A few weeks ago I mentioned on twitter that I had a new favorite SSD. This is that SSD, and surprisingly enough, it’s made by SanDisk.

The SanDisk part is very unexpected, because until now SanDisk hadn’t really put out a very impressive drive. Much like Samsung in the early days of SSDs, SanDisk is best known for its OEM efforts. The U100 and U110 are quite common in Ultrabooks, and more recently even Apple adopted SanDisk as a source for its notebooks. Low power consumption, competitive pricing and solid validation kept SanDisk in the good graces of the OEMs. Unfortunately, SanDisk did little to push the envelope on performance, and definitely did nothing to prioritize IO consistency. Until now.

The previous generation SanDisk Extreme SSD used a SandForce controller, with largely unchanged firmware. This new drive however moves to a much more favorable combination for companies who have their own firmware development team. Like Crucial’s M500, the Extreme II uses Marvell’s 88SS9187 (codename Monet) controller. SanDisk also rolls its own firmware, a combination we’ve seen in previous SanDisk SSDs (e.g. the SanDisk Ultra Plus). Rounding out the nearly vertical integration is the use of SanDisk’s 19nm eX2 ABL MLC NAND.

This is standard 2-bit-per-cell MLC NAND with a twist: a portion of each MLC NAND die is set to operate in SLC/pseudo-SLC mode. SanDisk calls this its nCache. The nCache is used as a lower latency/higher performance write buffer. In the Ultra Plus, I pointed out that there simply wasn’t much NAND allocated to the nCache since it is pulled from the ~7% spare area on the drive. With the Extreme II SanDisk doubled the amount of spare area on the drive, which could impact the size of the nCache.

SanDisk Extreme II Specifications
  120GB 240GB 480GB
Controller Marvell 88SS9187
NAND SanDisk 19nm eX2 ABL MLC NAND
DRAM

128MB DDR3-1600

256MB DDR3-1600
512MB DDR3-1600
Form Factor 2.5" 7mm
Sequential Read

550MB/s

550MB/s
545MB/s
Sequential Write
340MB/s
510MB/s
500MB/s
4KB Random Read
91K IOPS
95K IOPS
95K IOPS
4KB Random Write
74K IOPS
78K IOPS
75K IOPS
Drive Lifetime 80TB Written
Warranty 5 years
MSRP
$129.99
$229.99
$439.99

Some small file writes are supposed to be buffered to the nCache, but that didn’t seem to improve performance in the case of the Ultra Plus, leading me to doubt its effectiveness. However, SanDisk mentioned the nCache can be used to improve data integrity as well. The indirection/page table is stored in nCache, which SanDisk believes gives it a better chance of maintaining the integrity of that table in the event of sudden power loss (since writes to nCache are quicker than to the MLC portion of the NAND). The Extreme II itself doesn’t have any capacitor based power loss data protection.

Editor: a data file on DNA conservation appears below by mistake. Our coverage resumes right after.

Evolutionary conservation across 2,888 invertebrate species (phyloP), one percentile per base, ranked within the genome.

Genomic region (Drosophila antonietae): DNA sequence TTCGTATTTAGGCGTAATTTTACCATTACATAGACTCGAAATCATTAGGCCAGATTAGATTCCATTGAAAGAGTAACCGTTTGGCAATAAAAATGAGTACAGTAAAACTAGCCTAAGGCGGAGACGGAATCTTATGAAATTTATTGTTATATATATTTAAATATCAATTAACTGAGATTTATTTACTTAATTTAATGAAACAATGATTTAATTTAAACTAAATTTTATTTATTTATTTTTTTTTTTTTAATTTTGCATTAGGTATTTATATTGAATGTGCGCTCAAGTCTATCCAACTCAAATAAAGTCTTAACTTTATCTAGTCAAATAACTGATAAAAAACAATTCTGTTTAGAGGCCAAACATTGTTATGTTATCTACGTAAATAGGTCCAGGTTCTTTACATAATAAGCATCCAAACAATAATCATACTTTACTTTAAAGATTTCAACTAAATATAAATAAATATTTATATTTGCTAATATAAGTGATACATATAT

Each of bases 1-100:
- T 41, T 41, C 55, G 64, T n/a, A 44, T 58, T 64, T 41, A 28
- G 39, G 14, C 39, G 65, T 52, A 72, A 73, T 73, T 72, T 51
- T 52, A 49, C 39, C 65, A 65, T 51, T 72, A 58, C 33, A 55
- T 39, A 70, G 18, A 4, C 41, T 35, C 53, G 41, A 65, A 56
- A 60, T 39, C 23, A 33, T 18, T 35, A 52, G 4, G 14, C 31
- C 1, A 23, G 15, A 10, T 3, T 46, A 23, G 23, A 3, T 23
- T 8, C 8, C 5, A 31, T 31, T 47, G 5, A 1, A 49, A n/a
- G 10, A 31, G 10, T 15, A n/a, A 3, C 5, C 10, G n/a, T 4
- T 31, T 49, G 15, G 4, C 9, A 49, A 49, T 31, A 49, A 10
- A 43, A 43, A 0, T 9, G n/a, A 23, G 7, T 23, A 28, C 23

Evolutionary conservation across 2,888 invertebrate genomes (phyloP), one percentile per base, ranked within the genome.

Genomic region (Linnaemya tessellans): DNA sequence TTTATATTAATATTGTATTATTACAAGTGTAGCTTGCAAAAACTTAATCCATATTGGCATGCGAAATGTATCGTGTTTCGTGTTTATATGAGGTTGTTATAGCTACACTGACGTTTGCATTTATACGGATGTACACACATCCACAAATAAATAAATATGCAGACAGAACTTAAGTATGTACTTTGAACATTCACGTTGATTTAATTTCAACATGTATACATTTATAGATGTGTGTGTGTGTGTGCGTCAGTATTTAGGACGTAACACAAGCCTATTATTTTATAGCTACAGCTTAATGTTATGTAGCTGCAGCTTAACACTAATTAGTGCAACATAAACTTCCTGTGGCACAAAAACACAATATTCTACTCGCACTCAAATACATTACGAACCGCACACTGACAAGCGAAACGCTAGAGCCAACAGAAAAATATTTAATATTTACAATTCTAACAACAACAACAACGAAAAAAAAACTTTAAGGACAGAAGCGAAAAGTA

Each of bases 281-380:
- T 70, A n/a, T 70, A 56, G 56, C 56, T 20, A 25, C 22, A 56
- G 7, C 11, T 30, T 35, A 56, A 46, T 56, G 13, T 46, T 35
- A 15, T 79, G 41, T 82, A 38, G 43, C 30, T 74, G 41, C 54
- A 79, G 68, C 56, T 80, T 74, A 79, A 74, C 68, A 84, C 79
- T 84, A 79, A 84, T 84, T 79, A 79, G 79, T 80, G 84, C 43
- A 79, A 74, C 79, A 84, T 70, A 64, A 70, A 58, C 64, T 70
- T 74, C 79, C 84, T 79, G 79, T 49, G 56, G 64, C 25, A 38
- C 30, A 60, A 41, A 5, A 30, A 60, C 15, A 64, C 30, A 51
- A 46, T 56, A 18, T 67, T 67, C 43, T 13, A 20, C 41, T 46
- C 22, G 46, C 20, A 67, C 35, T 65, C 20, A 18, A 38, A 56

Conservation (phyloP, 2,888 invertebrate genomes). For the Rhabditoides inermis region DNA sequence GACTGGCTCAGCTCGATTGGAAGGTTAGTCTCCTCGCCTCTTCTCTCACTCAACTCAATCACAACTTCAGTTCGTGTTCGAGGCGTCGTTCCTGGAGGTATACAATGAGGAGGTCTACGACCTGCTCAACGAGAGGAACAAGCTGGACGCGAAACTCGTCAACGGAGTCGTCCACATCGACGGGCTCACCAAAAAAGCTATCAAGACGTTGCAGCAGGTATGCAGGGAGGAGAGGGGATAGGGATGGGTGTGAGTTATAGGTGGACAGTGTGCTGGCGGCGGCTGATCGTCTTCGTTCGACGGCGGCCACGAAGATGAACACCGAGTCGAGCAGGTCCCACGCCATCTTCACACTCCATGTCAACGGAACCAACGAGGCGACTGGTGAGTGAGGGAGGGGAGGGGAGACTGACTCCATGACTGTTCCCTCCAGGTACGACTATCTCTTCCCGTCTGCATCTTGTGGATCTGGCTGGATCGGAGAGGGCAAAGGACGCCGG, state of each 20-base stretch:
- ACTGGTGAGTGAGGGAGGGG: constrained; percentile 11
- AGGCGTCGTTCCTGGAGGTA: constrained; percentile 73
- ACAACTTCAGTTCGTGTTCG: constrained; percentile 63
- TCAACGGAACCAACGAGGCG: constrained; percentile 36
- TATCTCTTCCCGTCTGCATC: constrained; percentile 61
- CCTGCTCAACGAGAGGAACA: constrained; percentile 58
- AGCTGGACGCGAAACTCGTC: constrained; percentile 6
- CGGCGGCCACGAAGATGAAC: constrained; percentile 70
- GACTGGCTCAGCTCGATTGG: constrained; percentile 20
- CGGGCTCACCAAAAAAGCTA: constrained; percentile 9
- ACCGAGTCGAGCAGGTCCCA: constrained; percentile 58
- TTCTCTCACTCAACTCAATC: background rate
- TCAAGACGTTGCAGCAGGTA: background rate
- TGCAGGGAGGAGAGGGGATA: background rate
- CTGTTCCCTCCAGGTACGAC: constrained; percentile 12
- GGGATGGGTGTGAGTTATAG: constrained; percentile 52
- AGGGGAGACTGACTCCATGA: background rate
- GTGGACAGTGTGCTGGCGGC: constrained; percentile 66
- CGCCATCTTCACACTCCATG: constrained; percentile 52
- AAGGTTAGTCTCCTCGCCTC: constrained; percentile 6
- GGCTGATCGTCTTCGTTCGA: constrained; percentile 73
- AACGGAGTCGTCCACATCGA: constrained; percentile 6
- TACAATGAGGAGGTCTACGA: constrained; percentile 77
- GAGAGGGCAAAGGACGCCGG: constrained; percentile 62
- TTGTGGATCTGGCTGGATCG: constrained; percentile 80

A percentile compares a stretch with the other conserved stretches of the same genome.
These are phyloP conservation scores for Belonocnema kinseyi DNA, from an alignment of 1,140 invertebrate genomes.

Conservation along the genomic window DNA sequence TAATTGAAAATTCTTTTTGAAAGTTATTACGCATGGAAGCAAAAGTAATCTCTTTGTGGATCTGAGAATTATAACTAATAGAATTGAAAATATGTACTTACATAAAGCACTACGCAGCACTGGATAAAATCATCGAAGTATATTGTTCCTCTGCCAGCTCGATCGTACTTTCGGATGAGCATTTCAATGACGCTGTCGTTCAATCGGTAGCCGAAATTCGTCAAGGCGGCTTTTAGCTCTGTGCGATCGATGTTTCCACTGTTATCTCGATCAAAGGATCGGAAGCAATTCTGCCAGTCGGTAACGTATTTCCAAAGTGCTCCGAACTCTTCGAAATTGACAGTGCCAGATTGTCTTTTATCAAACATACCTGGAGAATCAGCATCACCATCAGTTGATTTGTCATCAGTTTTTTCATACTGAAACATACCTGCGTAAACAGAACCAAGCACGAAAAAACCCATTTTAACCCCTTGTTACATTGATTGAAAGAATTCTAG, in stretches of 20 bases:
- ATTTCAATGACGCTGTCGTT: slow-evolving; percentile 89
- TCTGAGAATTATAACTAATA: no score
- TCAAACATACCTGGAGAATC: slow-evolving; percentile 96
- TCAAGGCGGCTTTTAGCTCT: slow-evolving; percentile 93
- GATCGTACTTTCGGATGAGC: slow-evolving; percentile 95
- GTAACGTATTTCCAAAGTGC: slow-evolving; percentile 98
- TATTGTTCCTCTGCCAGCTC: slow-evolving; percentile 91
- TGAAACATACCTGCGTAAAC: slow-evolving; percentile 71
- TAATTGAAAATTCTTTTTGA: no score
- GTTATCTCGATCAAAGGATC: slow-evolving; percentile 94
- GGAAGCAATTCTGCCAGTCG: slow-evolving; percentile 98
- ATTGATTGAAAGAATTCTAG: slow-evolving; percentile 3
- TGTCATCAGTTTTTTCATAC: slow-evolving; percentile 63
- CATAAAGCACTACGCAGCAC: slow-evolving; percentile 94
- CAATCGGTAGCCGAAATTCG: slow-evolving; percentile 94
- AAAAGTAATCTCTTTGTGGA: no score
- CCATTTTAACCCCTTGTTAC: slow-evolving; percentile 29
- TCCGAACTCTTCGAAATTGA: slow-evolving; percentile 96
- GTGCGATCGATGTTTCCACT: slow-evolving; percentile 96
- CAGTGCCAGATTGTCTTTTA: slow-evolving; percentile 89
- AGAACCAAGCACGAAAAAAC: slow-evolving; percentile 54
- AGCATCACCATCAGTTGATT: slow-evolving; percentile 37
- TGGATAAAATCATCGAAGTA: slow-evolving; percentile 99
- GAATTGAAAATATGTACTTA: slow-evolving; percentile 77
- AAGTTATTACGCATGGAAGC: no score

Don't be too put off by the 80TB of drive writes rating for the drives. The larger drives should carry higher ratings (and they will last longer), but in order to claim a higher endurance SanDisk would have to actually validate to that higher endurance specification. For client drives, we often times see SSD vendors provide a single endurance rating in order to keep validation costs low - despite the fact that larger drives will be able to sustain more writes over the lifetime of the drive. SanDisk offers a 5 year warranty with the Extreme II.

Despite the controller’s capabilities (as we’ve seen with the M500), SanDisk’s Extreme II doesn’t enable any sort of AES encryption or eDrive support.

With the Extreme II, SanDisk moved to a much larger amount of DRAM per capacity point. Similar to Intel’s S3700, SanDisk now uses around 1MB of DRAM per 1GB of NAND capacity. With a flat indirection/page table structure, sufficient DRAM and an increase in spare area, it would appear that SanDisk is trying to improve IO consistency. Let’s find out if they have.

Performance Consistency
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  • jhh - Monday, June 03, 2013 - link

    I wish there were more latency measurements. The only latency measurements were during the Destroyer benchmark. Latency under a lower load would be a useful metric. We are using NFS on top of ZFS, and latency is the biggest driver of performance. Reply
  • jmke - Tuesday, June 04, 2013 - link

    there is still a lot of headroom left; storage is still the bottleneck of any computer; even with 24 SSDs in RAID 0 you still don't get lightening speed.
    Try a RAM drive which allows for 7700Mb/s write speed and 1000+mb/s at 4k random write